ASEAN KEY DESTINATIONS
Does US Fed's Debt-Buying Stimulus Worry Indonesia?
The gross domestic product expanded 5.8 percent in the three months to Sept. 30 from a year earlier, after growing 6.2 percent in the second quarter, data from the Central Statistics Agency (BPS) showed.
"Why the disappointing growth then? Rain. The same culprit that pushed up prices a few months ago had also hurt growth - most evidently in the agricultural and mining sectors," said Wellian Wiranto, an economist with HSBC.
Indonesia's rainy season typically begins in the third quarter, but it started early this year, due in part to the impact of the La Nina weather phenomenon.
Such heavy rains can damage crops and cause difficulties in mining operations.
"Both the agricultural and mining sectors showed significant slowdown.
So not only did the weather anomalies push up prices, they had also hurt production," Wellian said.
Net sales at Timah, Indonesia's biggest tin producer, fell to Rp 1.87 trillion ($209 million) in the third quarter this year from Rp 1.99 trillion a year earlier, according to data from the Indonesia Stock Exchange (IDX).
Palm oil harvested by Astra Agro Lestari, the nation's biggest listed plantation company, fell 3.4 percent to 3.02 million tons in the first nine months this year from the year-earlier period, the company said on its Web site.
Juniman, chief economist of Bank Internasional Indonesia, said irregularities in weather patterns had hampered growth in the third quarter, historically "the period with the highest economic growth of the year."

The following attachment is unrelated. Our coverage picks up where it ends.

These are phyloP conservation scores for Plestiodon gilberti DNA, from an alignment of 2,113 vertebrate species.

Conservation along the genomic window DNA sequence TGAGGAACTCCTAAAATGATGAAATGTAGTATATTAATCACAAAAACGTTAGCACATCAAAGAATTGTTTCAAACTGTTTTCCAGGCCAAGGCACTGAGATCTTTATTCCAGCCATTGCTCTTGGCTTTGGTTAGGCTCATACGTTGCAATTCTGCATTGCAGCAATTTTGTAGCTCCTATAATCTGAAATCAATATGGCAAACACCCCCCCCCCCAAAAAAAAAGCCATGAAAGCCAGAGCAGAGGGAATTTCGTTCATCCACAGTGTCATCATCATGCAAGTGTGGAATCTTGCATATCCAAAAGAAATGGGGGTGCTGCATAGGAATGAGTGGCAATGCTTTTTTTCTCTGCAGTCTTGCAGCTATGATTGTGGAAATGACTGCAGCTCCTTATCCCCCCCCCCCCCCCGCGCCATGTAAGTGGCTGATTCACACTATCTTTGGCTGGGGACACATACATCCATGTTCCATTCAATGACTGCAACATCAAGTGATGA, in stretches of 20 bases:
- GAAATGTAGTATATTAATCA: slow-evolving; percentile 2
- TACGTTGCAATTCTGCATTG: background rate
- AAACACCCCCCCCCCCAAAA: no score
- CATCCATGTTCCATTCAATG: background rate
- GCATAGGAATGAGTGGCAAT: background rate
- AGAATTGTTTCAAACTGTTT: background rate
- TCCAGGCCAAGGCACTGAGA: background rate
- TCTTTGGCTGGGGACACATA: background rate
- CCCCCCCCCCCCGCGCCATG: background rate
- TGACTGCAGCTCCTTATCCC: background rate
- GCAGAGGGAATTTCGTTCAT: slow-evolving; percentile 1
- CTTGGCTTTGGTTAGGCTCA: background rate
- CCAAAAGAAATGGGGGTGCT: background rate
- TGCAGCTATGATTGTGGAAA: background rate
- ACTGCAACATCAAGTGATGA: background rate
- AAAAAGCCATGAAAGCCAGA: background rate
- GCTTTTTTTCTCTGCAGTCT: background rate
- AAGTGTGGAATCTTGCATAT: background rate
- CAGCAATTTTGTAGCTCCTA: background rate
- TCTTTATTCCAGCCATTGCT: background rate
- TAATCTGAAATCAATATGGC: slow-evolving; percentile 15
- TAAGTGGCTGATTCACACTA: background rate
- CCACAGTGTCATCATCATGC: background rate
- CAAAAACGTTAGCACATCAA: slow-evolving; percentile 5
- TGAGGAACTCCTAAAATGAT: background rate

The agricultural sector slumped over the period, growing by 1.9 percent year-on-year compared with 3.1 percent growth in previous quarters.
The sector accounts for 16.5 percent of Indonesia's economy.
Mining production, which contributes 10.9 percent of Indonesia's GDP, grew by 2.7 percent versus 3.8 percent in the second quarter.
The manufacturing sector, which contributes 24.4 percent to GDP, slowed to 4.1 percent in the third quarter from 4.3 percent in the second.
However, private consumption, which accounts for 57 percent of Indonesia's economy, grew 5.2 percent in the third quarter, accelerating from the 5 percent growth in the previous quarter.
Investment also showed strong growth, rising 8.9 percent in the third quarter, from 8 percent in the second. Investment accounted for 32.5 percent of GDP growth.
Foreign direct investment, excluding oil, gas and banking, rose 32 percent to Rp 111.1 trillion this year through September, with real estate attracting the most funding, data from the Investment Coordinating Board (BKPM) showed this week.
Exports, which account for 23.2 percent of Indonesia's economy, expanded 11.3 percent in the third quarter, slowing from a 14.6 percent growth rate in the second.
"Exports are affected by the strengthening of the rupiah against the US dollar," said Eric Alexander Sugandi, an economist from Standard Chartered Bank in Jakarta.
The rupiah, which strengthened to 8,900 against the dollar on Friday, has gained 5.4 percent against the greenback this year, making it one of the best-performing currencies in the Asia-Pacific region outside Japan.
A strong rupiah makes Indonesia's goods sold abroad less competitive.
Letters that do not contain full contact information cannot be published.
Letters become the property of AseanAffairs and may be republished in any format.
They typically run 150 words or less and may be edited
submit your comment in the box below